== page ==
- Storytelling Live!
Each year, between June and October, the International Storytelling Center in Jonesborough, Tennessee, hosts a series of solo performances, bringing a diverse collection of nationally and internationally renowned storytellers to this small Appalachian town. The "Storytelling Live!" series is an outgrowth of the National Storytelling Festival, a weekend event held each October that attracts tourists (approximately ten thousand) and northeast Tennessee natives alike. What began as locals telling stories from the back of a hay wagon has evolved into an expansive operation that overwhelms Jonesborough with a sea of white tents housing simple platform stages and hundreds of folding chairs for listening audiences. Since opening in 2002, the center has established a permanent presence on Main Street, contributing to Jonesborough's quiet mountain tourism that touts Appalachian culture through sales of handmade quilts, jams and jellies, and local bluegrass albums.
To attend the center's storytelling performances, therefore, is to participate in the local cultural economy. Since the early 1970s, when town councilman (later mayor) Jimmy Neil Smith launched the festival to boost fall tourism, Jonesborough proclaimed itself a Mecca for storytelling—an Appalachian outpost dedicated to preserving oral narratives and a dying breed of bards and balladeers whose embodied performances sustain this indigenous mountain culture. Growing up in neighboring Johnson City, I occasionally attended the festival, and during my most recent visit, I caught two "Storytelling Live!" performances at the center's new Krispy Kreme Storytelling Theater. (The center functions as a nonprofit organization, funding its endeavors through a combination of corporate support from local businesses like Krispy Kreme as well as grants from the National Endowment of the Arts and the Tennessee Arts Commission.) On 13 and 17 June, respectively, I saw Dovie Thomason, a Pennsylvania-based storyteller with Lakota and Plains Apache heritage, and Dolores Hydock, a self-professed Northerner adjusting to life in Alabama. Both had been featured tellers at previous festival events; indeed, the series helps the center build relationships with an international ensemble of oral-narrative performers. The diverse range of storytellers, exemplified by the series' inclusion of performers with Irish, Cuban, Australian, Native American, and US Northern and Southern regional traditions, indicates the center's dedication to preserving storytelling by recognizing how it connects Appalachia to a global network of local cultures that share the impulse to keep their indigenous artistry from disappearing in the wake of relentlessly advancing postmodern technologies and consumer landscapes (Krispy Kreme franchises exempt, of course!).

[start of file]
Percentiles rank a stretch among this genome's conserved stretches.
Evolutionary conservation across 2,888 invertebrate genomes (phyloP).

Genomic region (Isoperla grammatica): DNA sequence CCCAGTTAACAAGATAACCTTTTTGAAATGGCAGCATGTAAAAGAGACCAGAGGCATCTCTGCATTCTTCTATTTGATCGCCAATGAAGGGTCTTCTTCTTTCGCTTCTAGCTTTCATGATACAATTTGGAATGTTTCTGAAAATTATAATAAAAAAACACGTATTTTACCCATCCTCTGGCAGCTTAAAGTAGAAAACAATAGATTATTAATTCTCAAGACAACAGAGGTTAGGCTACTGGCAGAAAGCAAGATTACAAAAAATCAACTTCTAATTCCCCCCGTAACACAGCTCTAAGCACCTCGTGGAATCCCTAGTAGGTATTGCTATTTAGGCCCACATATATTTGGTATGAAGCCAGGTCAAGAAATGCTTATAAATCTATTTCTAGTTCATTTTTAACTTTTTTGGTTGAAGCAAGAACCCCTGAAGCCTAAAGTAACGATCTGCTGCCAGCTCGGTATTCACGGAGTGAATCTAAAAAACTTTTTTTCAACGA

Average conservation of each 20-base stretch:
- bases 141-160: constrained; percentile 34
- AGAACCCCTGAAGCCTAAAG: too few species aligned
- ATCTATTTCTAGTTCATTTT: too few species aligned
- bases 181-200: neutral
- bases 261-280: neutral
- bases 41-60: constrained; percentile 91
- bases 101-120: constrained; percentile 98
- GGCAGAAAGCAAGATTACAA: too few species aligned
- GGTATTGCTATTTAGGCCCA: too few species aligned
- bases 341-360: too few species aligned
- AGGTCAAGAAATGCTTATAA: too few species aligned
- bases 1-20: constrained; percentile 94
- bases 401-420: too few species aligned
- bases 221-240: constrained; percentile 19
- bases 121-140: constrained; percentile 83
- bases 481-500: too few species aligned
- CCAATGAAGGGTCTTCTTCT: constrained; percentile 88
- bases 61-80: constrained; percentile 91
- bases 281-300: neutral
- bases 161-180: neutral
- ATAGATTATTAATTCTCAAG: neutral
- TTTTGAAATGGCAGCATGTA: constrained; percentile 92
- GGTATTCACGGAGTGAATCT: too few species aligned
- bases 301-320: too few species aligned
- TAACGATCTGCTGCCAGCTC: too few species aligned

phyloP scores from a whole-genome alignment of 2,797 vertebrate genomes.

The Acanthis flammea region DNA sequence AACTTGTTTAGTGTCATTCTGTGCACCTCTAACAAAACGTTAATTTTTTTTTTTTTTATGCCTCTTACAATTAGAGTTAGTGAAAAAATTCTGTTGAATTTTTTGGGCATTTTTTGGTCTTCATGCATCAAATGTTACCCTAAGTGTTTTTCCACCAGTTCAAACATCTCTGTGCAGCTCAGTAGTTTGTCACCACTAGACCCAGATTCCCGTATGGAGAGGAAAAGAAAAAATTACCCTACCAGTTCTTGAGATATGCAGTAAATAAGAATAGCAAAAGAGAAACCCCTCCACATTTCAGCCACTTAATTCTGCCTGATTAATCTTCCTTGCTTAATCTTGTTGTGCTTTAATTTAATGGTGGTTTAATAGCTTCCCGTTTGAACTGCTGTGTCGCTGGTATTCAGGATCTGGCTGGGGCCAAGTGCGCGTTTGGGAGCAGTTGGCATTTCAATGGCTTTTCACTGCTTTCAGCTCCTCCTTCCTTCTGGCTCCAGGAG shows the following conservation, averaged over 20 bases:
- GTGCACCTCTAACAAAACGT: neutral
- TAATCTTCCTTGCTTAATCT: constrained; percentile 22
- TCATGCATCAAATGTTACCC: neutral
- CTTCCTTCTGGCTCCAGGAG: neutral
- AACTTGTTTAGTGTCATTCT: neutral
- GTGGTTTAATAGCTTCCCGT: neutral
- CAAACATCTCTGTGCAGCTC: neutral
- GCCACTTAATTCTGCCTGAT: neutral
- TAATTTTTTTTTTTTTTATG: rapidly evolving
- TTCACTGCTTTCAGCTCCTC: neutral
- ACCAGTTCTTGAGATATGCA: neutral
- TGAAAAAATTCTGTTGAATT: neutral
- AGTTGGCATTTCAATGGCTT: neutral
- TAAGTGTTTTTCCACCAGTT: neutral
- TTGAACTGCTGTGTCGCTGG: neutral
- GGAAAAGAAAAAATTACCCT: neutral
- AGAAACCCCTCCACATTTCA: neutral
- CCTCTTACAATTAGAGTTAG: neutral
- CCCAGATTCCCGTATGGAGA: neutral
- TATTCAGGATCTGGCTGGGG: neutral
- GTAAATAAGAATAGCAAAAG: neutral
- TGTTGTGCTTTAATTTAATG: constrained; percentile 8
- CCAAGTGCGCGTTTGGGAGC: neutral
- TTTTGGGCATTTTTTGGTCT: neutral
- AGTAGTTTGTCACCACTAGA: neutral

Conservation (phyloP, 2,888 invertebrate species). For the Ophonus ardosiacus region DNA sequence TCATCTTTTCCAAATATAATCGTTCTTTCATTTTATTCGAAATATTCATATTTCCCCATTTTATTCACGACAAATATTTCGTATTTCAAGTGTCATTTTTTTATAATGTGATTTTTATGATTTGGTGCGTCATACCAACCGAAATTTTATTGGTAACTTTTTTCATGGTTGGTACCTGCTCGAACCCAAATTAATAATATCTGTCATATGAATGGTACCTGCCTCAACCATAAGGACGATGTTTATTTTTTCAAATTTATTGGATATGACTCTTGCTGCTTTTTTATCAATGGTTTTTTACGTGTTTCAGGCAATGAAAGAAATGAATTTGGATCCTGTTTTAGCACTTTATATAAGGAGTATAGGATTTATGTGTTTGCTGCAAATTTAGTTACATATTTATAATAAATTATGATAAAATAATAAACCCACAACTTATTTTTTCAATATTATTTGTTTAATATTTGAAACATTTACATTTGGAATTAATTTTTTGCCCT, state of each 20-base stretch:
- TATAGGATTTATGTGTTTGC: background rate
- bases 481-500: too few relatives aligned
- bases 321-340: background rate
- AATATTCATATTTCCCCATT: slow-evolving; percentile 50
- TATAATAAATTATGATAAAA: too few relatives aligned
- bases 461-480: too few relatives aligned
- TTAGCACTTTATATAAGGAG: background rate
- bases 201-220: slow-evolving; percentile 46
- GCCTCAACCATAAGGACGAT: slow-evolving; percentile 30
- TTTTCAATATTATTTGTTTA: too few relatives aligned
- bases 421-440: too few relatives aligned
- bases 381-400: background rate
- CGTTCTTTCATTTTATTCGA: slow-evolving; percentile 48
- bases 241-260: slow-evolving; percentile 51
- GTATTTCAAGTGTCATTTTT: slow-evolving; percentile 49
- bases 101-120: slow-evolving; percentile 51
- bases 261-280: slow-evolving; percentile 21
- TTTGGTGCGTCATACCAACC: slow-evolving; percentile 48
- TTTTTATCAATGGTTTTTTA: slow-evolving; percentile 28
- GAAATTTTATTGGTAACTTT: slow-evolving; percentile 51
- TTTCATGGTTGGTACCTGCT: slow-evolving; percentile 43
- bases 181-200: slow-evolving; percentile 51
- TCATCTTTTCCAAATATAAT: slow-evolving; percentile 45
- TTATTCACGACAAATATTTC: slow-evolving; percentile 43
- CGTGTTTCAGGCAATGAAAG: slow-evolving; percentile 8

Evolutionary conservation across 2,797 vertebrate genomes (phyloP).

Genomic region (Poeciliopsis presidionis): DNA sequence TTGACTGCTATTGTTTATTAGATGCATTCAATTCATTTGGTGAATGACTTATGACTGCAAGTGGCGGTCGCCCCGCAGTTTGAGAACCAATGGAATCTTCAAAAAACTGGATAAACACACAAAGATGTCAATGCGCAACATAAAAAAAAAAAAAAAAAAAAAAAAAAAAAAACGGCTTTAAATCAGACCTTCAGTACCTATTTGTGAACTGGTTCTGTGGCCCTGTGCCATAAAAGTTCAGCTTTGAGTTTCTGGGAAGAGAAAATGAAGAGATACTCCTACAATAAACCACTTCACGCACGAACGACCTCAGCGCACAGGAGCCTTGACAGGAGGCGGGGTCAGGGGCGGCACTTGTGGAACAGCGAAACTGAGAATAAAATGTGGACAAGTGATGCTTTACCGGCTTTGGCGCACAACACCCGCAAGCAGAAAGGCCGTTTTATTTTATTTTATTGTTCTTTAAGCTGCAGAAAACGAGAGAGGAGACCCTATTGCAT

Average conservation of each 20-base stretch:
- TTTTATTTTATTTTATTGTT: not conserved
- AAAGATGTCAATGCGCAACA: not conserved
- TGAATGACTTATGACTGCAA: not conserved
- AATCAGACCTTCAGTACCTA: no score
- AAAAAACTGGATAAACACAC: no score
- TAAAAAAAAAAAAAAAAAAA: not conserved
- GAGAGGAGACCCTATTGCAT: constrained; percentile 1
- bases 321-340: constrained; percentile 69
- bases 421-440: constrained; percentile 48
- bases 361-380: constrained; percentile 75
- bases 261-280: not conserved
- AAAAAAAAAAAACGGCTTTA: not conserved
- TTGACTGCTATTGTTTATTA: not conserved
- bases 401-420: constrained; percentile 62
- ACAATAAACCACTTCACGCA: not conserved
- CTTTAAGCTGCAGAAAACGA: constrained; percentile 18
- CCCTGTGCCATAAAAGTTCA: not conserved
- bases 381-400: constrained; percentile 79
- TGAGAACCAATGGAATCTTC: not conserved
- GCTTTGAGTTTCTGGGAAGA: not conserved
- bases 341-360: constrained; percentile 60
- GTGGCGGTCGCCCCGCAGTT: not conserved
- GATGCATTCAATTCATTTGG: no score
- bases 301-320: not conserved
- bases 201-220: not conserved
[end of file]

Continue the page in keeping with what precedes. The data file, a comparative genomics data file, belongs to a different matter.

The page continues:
The "Storytelling Live!" performers spend week-long residencies at the center, offering hour-long daily matinees to an intergenerational audience as well as the occasional children's or adult-oriented evening concert. Unlike the festival's enormous white tents, the Krispy Kreme Theater is an intimate space seating just under a hundred spectators; the small wooden stage is set merely with a microphone stand and a tall, antique Shaker-style chair. Storytellers pull from their repertoire for each matinee, performing a range of material so audiences can return the next day and encounter a new set of stories.
Thomason's show opened with two Native American folktales featuring animal characters (e.g., foxes, buffalos, and bears), and concluded with a Lakota creation myth about the spirit Wohpe and the four brothers of the North, South, East, and West winds. Thomason linked the myths with personal narratives about gardening, twenty-first-century [End Page 326]"buffalo-hunting" (obtaining meat via FedEx express shipping), and learning the art of storytelling from her grandmother and the Lakota community. She engaged the audience with her theatrical style, conveying the animals through exaggerated vocal patterns, gestures, and facial expressions (the bear growled and spoke gruffly, while the chipmunk wiggled and watched in wide-eyed wonder). During the moments of personal narrative, Thomason spoke in a warm, inviting tone and made direct eye-contact with spectators. Soft lighting throughout the stage and auditorium aided the intimate exchange, encouraging a feeling of shared space. Although the minimal staging approximates the spare aesthetic and direct address of many stand-up comics and solo performance artists, storytellers at...